By Nicholas Vasquez
Jaye Washington is from Torrance, California, a small beach town in Southern California that is approximately 40 minutes away from Los Angeles. Instead of being loud and instilling his confidence through his words, he chooses to do it with his actions. Being a Division II athlete of any sort is definitely something that is worth bragging about, and Washington prefers to take the high road, which says a lot about him as a person.
A lot of football players coming into high school have their minds set on being under the bright lights of a Division I football stadium, but many do not realize their limitations until it is too late. They think that football is the only chance they have to get away, and as a freshman, Washington had this on his mind.
“When I was a freshman, I was football motivated,” he said. “My main sport was football.”
Going into high school track and field was an afterthought for him; but that would change. Washington started running track in the spring of his freshman year at North Torrance High School in order to stay in shape and better himself for football. Little did he know, track would become his niche not very long after. In about a year after joining the track team, he was placed on the varsity squad as a sophomore, and he never looked back from there.
“I started running track my freshman year just to stay in shape,” he said. “But towards my sophomore year I started making strides and ended up making varsity.”
Washington is an all-around athlete, as he played two sports during his time in high school and was versatile in both. He played running back and wide receiver in football, and in track he participated in the long jump and the triple jump. He has a long list of accolades in high school: 4th place at the Redondo Nike Invitational in 2014, 3rd place in the triple jump at the South Bay Championships in 2014, 2nd in long jump and 1st in triple jump at the Pioneer League Finals in 2014, 4th in long jump at the Louis Zamperini Meet in 2016, and 5th in long jump and 1st in triple jump at the South Bay Championships in 2016. The 19-year-old is not complacent with these accomplishments, however, as he looks to make his mark at HSU and add to an already impressive legacy.
“My main goal at HSU is to break the triple jump record,” Washington said. “I feel that if I continue to work hard and get extra work in, I have the opportunity to do it.”
Even then, he thought that track was just a cool sport to be good at, and he had not really thought about pursuing it at the collegiate level. This mindset is not uncommon, as track and field definitely does not possess the glamour or flash that football has, not only in high school but at the collegiate level as well. As a result, many high school student athletes over pursue football over the sport that they are just as good at (or even better at in some cases), track and field.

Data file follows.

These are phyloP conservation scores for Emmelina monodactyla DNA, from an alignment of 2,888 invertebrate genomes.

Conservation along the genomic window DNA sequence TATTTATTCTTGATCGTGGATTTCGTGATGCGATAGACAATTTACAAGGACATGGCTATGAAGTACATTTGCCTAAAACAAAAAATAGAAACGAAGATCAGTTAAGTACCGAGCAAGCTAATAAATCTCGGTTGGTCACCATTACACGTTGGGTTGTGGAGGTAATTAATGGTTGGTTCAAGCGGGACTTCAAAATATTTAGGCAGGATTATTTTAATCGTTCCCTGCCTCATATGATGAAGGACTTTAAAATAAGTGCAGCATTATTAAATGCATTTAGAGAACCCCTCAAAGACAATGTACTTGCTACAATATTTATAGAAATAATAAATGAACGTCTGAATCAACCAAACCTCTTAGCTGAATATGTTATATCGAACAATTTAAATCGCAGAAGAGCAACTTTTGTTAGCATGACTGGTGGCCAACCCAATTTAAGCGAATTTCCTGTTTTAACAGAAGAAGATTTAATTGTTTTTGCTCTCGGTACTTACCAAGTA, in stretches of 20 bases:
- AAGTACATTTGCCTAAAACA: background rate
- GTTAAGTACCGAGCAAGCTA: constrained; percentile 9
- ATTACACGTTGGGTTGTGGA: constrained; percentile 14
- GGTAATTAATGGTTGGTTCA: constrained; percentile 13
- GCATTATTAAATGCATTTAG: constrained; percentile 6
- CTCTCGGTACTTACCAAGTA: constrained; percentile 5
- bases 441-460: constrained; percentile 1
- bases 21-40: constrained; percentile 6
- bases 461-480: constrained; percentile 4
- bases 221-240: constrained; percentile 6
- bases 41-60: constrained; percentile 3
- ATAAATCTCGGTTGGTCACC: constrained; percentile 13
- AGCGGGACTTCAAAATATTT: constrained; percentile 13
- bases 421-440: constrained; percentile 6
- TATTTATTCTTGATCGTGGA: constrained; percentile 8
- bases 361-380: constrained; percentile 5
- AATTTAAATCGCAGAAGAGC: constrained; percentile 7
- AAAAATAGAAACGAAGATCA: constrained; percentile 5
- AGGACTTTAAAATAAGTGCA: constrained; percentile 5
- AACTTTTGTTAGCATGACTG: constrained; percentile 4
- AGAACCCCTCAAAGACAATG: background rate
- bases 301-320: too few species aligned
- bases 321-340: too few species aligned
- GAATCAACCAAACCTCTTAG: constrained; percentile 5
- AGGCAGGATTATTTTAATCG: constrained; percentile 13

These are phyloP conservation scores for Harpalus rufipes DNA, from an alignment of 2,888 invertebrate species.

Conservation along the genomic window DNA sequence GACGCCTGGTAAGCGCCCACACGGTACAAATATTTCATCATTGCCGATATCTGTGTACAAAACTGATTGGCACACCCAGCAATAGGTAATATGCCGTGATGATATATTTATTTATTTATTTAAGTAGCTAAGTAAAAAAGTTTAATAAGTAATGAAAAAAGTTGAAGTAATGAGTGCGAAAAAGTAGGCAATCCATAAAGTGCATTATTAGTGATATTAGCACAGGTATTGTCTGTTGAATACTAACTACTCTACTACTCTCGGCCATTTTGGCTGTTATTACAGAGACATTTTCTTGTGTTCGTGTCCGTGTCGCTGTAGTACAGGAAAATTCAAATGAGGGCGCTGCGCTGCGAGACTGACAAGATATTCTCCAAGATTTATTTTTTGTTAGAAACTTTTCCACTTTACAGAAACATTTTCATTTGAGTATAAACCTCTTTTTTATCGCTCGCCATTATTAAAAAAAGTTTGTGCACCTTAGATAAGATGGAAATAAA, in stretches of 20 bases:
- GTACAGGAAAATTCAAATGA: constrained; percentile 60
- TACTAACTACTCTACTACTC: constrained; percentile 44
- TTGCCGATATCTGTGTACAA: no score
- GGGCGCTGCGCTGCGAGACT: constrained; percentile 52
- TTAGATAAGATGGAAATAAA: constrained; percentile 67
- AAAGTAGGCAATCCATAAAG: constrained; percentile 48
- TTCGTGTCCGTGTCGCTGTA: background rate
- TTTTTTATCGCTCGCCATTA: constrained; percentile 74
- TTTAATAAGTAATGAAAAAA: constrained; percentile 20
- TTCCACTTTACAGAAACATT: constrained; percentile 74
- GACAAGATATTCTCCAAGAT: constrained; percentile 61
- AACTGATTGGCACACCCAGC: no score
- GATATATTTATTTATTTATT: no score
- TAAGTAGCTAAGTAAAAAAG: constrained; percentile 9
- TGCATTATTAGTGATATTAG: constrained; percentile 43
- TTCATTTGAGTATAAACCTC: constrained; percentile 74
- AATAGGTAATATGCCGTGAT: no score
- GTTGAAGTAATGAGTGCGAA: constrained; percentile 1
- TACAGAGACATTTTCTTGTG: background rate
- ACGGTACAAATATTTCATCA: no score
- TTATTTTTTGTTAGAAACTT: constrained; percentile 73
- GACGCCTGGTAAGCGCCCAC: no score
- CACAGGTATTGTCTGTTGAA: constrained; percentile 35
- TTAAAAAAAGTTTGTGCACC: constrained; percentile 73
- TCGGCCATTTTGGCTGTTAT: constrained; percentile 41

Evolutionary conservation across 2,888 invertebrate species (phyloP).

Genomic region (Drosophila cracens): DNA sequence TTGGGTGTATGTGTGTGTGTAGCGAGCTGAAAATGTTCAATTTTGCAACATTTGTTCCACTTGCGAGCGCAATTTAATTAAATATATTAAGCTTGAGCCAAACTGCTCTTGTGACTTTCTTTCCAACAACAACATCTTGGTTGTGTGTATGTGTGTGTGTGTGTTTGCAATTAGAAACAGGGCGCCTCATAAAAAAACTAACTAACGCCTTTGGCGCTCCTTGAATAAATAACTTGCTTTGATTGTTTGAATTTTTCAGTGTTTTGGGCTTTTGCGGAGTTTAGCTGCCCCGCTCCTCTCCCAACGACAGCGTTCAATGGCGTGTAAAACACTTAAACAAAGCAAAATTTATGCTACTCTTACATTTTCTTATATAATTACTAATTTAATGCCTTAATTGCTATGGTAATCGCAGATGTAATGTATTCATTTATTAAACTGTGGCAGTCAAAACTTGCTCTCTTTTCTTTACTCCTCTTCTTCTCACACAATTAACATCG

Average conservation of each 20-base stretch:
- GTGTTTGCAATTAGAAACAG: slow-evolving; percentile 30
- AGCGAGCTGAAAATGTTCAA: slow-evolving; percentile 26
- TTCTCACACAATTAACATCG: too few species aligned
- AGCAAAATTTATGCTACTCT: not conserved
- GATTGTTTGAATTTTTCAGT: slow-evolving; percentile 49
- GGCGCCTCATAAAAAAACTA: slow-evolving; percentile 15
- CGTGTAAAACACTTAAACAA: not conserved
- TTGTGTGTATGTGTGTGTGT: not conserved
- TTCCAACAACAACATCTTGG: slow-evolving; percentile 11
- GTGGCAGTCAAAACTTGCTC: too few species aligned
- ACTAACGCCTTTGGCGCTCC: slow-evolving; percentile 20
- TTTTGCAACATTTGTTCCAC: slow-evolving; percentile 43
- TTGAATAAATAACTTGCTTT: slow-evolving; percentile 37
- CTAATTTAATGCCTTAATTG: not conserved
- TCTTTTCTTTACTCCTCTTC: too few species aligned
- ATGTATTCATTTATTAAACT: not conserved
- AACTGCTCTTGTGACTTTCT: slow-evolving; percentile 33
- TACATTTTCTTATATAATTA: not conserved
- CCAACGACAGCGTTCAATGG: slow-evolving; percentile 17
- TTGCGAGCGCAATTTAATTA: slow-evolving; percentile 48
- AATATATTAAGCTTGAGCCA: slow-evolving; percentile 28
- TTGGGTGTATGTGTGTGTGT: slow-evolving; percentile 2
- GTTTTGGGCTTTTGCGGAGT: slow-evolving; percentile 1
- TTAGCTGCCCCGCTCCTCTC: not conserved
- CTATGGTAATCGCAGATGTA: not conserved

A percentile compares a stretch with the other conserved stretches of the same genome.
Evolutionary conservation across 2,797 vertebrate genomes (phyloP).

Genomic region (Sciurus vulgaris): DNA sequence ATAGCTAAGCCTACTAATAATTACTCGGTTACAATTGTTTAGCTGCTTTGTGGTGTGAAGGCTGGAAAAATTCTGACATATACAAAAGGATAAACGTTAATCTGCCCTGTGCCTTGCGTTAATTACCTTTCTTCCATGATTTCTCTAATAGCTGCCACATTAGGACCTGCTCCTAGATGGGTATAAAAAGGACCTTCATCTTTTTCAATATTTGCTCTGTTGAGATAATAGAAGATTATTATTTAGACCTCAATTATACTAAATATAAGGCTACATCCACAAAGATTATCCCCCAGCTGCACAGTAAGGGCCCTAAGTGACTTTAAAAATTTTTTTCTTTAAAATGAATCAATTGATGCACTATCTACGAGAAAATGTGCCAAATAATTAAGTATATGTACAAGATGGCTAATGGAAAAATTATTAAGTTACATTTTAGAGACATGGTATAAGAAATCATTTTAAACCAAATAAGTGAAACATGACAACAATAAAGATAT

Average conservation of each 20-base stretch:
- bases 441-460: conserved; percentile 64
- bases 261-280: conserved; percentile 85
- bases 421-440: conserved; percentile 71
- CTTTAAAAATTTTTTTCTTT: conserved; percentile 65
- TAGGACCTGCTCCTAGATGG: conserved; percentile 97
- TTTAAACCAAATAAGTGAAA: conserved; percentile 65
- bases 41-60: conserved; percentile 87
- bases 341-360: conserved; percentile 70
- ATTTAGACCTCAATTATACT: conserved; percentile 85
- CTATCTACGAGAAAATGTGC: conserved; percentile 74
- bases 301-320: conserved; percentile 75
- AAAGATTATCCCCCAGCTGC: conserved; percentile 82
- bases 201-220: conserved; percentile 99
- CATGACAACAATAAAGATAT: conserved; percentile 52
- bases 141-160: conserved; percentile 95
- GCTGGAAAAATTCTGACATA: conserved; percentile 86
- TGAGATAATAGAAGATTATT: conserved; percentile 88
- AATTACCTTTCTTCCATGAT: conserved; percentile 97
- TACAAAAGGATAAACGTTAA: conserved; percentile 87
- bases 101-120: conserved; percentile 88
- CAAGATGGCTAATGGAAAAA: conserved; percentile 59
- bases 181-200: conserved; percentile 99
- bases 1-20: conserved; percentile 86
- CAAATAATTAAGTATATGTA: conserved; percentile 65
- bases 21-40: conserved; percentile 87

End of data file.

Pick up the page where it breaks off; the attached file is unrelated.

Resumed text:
Track and field is not a contact sport, making size an unimportant component in it. Washington realized this towards the end of his high school career, as he started to perform better in track than he was in football, which caused him to think about the bigger picture and realize what his true calling was. Washington’s close friend and teammate, Mario Simpson, took notice to this as their high school careers progressed.
“Jaye was always a solid football player,” Simpson said. “But around our junior year I realized how good he was on the track.”
Simpson continued to explain how amazed he was with his buddy’s performance in track.
“I always knew Jaye was athletic,” he said. “But when I saw him on that track for the first time, I was thinking to myself, “Damn, that boy can move.””
Simpson is not the only person who noticed this talent, as he started to get recruited for track and field during his senior season. Humboldt State saw his talent, and the rest is history.
“Humboldt State has a great track and field program,” Washington said. “They are giving me the opportunity to succeed and I really appreciate that.”
Washington’s teammates have been noticing how his diligent work during and even before and after practice has taken his craft to the next level.
Fellow teammate Parker Irusta in particular has seen a big improvement from him.
“Jaye has been a huge asset to our team,” Irusta said. “He is a monster on the track, but it is his work before and after practice that really sets him apart from other people in his event.”
Work ethic is a big priority for Washington, on the track and off. He is not just going to college for athletics, as he is also looking to obtain a degree in Kinesiology. He says that as an athlete, he is interested in becoming a personal trainer in order to be able to work with athletes once he finally hangs up his spikes.
“Track is obviously a big priority for me at this point in my life,” he said. “But I need to have a backup plan and be prepared for when I am not going to be able to perform any more, so I want to continue to work in the field of sports in a different aspect.”